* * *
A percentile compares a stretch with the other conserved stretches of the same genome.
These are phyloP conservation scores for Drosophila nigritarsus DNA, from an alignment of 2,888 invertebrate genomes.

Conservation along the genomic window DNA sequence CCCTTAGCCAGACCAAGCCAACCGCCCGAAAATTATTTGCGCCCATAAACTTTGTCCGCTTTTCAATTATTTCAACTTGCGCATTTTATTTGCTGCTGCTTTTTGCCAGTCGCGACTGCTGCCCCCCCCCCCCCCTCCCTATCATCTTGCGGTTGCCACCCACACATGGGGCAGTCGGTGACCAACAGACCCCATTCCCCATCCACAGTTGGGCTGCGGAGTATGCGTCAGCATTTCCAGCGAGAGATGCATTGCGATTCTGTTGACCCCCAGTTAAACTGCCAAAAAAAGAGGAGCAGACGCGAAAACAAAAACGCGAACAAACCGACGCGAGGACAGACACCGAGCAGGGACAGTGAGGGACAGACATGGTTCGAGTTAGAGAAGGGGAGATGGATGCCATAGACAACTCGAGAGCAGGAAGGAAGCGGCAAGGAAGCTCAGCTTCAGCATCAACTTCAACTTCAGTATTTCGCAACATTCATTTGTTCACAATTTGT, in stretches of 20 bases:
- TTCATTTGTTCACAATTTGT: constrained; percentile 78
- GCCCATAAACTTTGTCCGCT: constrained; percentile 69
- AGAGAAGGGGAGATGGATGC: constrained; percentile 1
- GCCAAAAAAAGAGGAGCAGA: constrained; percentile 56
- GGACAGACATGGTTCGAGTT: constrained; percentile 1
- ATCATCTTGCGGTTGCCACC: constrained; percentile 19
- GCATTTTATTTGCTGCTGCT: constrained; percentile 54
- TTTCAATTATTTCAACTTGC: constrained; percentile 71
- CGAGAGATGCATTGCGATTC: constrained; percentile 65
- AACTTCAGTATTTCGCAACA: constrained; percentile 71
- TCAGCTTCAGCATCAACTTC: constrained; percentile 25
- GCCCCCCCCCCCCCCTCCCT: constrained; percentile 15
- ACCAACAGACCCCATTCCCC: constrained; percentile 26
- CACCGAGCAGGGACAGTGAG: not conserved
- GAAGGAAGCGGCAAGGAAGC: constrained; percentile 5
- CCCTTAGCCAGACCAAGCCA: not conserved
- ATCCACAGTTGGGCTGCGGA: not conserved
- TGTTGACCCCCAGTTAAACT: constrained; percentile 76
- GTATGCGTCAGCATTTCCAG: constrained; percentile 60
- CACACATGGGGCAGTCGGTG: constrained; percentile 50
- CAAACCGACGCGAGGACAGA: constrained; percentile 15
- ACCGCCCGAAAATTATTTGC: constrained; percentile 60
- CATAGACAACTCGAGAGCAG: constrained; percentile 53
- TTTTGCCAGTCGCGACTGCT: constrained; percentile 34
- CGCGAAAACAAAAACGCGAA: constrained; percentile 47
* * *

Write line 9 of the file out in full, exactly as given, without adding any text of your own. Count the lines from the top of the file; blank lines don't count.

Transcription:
- ATCATCTTGCGGTTGCCACC: constrained; percentile 19